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Look at me, I am a Vegan! Can I persuade you to become one too?

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How to melt the body blubber and keep it off and eat all you want!

11 Aug 2010 04:13

What are CN forum members tips for people wanting to keep the body blubber off and or reduce it?

For me, Ive found my diet has been the biggest factor. Sure ECA stackers and other stimulants work short term and at a sacrifice of long term health (hence why so many top athletes eventually chub right out ) but what have you's found as a longterm, healthy, sane and smart choices to maintain trim and fit longterm?

Please share your experiences this is mine.

Im 33, 6ft and 65kg plus or minus 10% and been that weight range for the last decade. It just depends if Im doing more bike racing or kick boxing etc.

As a personal trainer with my main focus on weight loss for my clients, I can honestly say that dieting NEVER works longterm. Sure anyone can starve for a bit but it never works lonterm. Even anorexics that dont die, mostly blow out in the end.

So what works in this western world where 70% of us are overweight? Time and time again we have proven that calories are not calories. Its not as simple as energy in, energy out. If you eat 4000cals a day from fast food you aint gonna look, feel and perform as good if you ate 4000cals a day from a low fat, high carb plant strong wholefoods diet? Everyone knows that but everyone forgets that unfortunately.

My advice to you would be to eat as much of your fav wholefood carbs as you care for. Cut out the oil, animal products and greasy foods that just add 'weight' to the body.You wont find a sumo wrestler that is on a low fat, high carb vegan diet!! Maybe thats a youtube vid I can do sometime..me spreading my plant strong propoganda to some sumo wrestlers that are laughing me out of the training den..

*Eat over 10g of carbs per kg of bodyweight per day.*Keep your fat & protein intake under 10% of total calories.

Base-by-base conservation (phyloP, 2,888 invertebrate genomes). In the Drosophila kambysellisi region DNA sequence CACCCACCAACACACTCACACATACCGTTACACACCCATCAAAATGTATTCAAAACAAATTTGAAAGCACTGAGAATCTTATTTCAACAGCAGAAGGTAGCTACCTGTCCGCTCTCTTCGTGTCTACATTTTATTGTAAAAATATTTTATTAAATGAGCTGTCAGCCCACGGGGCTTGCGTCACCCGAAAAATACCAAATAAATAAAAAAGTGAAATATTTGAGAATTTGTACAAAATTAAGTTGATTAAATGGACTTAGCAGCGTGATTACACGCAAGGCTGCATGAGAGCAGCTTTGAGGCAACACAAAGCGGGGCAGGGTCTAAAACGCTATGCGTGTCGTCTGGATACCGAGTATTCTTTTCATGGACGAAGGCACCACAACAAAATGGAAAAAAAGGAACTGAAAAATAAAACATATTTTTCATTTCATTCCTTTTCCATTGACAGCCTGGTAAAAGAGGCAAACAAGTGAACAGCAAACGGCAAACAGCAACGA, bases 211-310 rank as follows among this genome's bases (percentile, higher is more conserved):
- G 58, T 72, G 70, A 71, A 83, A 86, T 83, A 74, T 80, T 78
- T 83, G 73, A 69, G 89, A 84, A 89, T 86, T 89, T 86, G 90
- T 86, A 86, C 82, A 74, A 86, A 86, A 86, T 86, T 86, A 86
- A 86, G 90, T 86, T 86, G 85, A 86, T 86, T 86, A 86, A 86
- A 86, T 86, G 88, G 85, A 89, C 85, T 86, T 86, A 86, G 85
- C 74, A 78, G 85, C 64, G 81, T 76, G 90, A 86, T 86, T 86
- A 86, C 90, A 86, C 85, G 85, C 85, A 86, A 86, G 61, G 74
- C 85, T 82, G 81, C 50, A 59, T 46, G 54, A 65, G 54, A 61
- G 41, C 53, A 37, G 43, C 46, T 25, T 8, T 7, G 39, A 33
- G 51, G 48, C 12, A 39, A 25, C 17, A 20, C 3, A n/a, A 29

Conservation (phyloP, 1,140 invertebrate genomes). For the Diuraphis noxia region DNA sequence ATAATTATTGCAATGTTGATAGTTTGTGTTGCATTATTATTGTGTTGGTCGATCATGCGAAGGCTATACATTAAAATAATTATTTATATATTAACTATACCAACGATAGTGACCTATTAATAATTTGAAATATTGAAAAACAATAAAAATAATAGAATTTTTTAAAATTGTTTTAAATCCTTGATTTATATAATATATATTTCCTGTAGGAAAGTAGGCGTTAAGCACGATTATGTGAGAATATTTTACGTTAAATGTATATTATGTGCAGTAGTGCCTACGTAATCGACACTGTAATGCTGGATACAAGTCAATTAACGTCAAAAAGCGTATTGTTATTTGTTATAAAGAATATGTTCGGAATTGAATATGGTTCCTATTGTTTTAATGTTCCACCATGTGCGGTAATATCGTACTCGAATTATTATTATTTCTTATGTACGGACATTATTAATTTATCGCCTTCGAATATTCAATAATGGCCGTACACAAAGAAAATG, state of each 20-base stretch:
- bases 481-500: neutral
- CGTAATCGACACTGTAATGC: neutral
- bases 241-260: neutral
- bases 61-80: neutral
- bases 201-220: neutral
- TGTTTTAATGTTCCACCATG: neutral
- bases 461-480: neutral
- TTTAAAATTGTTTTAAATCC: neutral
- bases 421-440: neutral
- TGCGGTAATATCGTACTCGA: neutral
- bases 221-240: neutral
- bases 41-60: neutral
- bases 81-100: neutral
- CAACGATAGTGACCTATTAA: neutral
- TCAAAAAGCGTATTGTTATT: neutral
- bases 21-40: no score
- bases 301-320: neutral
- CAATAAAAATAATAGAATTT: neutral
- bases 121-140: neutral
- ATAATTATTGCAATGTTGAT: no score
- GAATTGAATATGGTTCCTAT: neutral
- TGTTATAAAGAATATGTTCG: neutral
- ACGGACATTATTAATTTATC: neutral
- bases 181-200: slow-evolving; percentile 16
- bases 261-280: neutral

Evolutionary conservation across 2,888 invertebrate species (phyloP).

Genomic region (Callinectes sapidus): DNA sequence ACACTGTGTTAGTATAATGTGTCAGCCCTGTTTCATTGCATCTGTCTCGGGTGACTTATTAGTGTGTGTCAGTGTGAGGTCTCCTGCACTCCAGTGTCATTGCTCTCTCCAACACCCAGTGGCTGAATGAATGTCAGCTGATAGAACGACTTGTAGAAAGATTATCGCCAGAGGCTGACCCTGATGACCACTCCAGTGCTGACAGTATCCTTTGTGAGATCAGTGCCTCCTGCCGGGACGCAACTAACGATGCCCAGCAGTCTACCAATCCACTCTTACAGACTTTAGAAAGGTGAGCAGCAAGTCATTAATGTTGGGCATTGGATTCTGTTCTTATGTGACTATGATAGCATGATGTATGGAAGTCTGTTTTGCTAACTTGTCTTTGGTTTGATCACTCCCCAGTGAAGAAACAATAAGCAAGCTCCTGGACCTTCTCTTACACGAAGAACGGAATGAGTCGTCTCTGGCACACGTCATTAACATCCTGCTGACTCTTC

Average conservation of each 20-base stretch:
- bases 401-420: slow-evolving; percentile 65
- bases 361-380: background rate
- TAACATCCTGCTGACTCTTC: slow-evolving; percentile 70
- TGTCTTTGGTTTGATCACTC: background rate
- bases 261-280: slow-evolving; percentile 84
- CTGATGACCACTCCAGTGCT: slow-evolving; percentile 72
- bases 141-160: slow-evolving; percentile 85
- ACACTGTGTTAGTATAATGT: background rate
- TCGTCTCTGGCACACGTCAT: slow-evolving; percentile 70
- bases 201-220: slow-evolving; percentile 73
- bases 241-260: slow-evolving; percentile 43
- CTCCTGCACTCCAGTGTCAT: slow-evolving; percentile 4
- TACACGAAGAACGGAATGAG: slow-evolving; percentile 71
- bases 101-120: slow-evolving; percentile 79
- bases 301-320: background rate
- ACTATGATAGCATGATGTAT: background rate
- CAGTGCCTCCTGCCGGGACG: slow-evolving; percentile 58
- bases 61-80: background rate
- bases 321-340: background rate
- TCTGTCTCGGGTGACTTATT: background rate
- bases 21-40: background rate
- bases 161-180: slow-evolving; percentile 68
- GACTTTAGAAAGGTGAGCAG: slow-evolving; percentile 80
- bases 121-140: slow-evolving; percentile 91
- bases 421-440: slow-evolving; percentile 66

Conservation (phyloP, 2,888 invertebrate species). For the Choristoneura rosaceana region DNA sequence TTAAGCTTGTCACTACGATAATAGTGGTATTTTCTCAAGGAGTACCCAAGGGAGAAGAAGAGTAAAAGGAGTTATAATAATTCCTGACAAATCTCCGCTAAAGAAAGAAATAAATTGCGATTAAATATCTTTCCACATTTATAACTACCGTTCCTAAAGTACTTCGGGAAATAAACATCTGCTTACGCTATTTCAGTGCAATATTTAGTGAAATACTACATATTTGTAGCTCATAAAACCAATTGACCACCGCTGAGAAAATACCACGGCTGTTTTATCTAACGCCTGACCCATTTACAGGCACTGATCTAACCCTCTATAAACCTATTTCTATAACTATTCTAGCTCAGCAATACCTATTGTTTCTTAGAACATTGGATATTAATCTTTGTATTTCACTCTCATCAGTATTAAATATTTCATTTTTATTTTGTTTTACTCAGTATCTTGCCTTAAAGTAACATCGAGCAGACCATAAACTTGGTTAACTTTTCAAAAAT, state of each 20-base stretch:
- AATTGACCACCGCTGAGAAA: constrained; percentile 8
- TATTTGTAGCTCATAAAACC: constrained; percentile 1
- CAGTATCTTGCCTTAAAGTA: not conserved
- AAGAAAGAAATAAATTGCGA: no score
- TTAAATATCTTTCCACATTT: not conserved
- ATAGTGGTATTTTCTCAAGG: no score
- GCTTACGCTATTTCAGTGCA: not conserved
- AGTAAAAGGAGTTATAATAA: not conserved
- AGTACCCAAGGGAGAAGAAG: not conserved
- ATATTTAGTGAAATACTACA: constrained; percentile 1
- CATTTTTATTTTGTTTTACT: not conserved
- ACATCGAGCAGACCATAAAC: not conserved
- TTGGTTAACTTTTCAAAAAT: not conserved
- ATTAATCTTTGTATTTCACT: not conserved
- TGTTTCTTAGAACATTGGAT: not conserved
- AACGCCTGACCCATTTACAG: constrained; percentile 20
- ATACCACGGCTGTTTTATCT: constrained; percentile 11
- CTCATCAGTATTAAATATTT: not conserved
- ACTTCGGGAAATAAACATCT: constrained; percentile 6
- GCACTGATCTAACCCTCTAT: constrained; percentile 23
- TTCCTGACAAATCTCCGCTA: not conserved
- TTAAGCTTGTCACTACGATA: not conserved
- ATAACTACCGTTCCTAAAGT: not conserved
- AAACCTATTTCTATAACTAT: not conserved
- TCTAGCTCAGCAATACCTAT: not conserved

*Count your calories SO you get enough and dont starve yourself all the way to KFC or the steak house. If you want to be fit and trim for the rest of your life then you need to exercise and last time I heard, exercise burns up a lot of glycogen! So carb up and count them calories just like you count the litres of petrol in your car so you can go the distance..

*Drink enough water each day so your urine is clear. If its yellow or straw, you need to drink more. Aim for at least 10times a day clear urination and a few times a night. Get a fruit juice bottle and wee into that. Thats what the 'pros' do.

*Eat a low sodium diet. Its ironic that the people that cramp the most are the ones that eat the most sodium in their diet...just get any average jim or jane out on a hot day and they are cramps on wheels wait'n to happen.

Now just watch the body blubber and salt retention just melt away from your high carb, low fat healthy diet that ramps up the metabolism and helps you stay motivated for exercise as your glycogen stores are stocked each day. Nothing kills motivation quicker than dehydration and glucose exhaustion..

Remember the more fat we have, the less hydrated we will be as fat requires way less water than muscle. So if we are over fat, we are dehydrated for sure. Be easy on yourself and have big health plant strong feasts each day. Hungry people are low standards people when it comes to what they will shove in their gob.

Sure everyone knows the person that 'eats whatever' but behind closed doors they are on the edge or breakdown sadly. Look at all the longterm health and fitness freaks out there..they are always healthy diet focused..

What we eat is what we are..eat the best to feel the best and eat more to live more.

Your a big guy and trying to eat weight watchers junk will not work. Big wholefood carbs feeds each meal of your fav choices.

Read books by Dr McDougall for great simple tasty recipie and the medical science behind it. Dr Esselstyn has a book called 'heart attack proof' and his son Rip Esselstyn (http://www.engine2diet.com) also worked with Lance to help get him back to health. The solution is simple, so simple that many are shocked at the answer.

The fat we eat is the fat we wear and the carbs we eat is the glycogen we get to stay fit with..just look at how fat and unfit our carb phobic society is...

I know hundreds of people personally that have tried to cut back on the carbs and just lost all motivation for a longterm fitness lifestyle and just blown out big time. I know guys with ripped abs turn into beer guts and the hottest fit chicks become fat and frumpy. Its sad to see. Carb phobia doesnt work longterm but high carb, low fat plant strong eating habits do..

I walk my talk, I stay trim and fit all year round with no stimulants, appetite suppresants, crash diets or other techniques that some of my industry peers unfortunately must do cos their dietary choices fail em.
Over 300 000km cycled as a vegan.

Strava data
http://app.strava.com/athletes/254600
User avatar durianrider
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11 Aug 2010 04:28

I've lost 30 lbs from 160 to 130 in a year.. I started avoiding big meals..cut way back on soft drinks. avoided sweets and ice cream or snacks. No drugs no salads..
redtreviso